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Environmental Disorder Leads to Self-Regulatory Failure

Boyoun (Grace) Chae and Rui (Juliet) Zhu
Journal of Consumer Research
Vol. 40, No. 6 (April 2014), pp. 1203-1218
Published by: Oxford University Press
DOI: 10.1086/674547
Stable URL: http://www.jstor.org/stable/10.1086/674547
Page Count: 16
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Environmental Disorder Leads to Self-Regulatory Failure
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Abstract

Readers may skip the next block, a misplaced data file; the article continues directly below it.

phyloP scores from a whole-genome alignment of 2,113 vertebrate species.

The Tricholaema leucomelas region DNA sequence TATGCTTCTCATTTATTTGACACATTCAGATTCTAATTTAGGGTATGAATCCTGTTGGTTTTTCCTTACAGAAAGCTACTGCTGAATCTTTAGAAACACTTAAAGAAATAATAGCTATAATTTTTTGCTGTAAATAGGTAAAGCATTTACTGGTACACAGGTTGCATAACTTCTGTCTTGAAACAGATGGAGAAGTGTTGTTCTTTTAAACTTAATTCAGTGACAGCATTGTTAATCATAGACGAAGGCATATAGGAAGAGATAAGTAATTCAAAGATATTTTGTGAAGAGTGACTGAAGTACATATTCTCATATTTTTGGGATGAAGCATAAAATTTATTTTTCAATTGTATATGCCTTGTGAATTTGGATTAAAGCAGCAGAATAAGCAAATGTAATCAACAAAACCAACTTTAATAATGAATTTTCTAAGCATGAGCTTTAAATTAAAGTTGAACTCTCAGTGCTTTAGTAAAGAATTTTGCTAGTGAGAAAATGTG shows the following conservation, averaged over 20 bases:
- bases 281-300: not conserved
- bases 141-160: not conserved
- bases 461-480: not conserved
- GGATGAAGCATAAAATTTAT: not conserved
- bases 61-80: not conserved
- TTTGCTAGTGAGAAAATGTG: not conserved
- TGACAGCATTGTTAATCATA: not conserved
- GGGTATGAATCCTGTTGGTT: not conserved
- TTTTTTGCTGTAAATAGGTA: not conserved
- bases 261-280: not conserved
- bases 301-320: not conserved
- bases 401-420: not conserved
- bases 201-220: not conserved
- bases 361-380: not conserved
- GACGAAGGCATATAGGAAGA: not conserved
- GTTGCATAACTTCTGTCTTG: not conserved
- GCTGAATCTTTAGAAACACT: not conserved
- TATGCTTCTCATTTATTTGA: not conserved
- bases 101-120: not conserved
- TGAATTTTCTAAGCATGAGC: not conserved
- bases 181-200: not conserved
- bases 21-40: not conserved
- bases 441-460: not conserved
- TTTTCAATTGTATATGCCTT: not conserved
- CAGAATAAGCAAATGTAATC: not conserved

This article examines the influence of environmental orderliness on consumers’ self-regulation. It is proposed that a disorganized environment threatens the individual’s sense of personal control. Because experiencing this control threat depletes resources, individuals exposed to a disorganized (vs. organized) environment are more likely to exhibit self-regulatory failure in subsequent tasks. The results from four studies provide support for this hypothesis. Further, they offer evidence of the underlying process by demonstrating that a perceived threat to control mediates the effect of environmental orderliness on self-regulation, and that providing individuals with an opportunity to recoup their resources mitigates this effect. This research has crucial practical implications concerning public health and consumer well-being.

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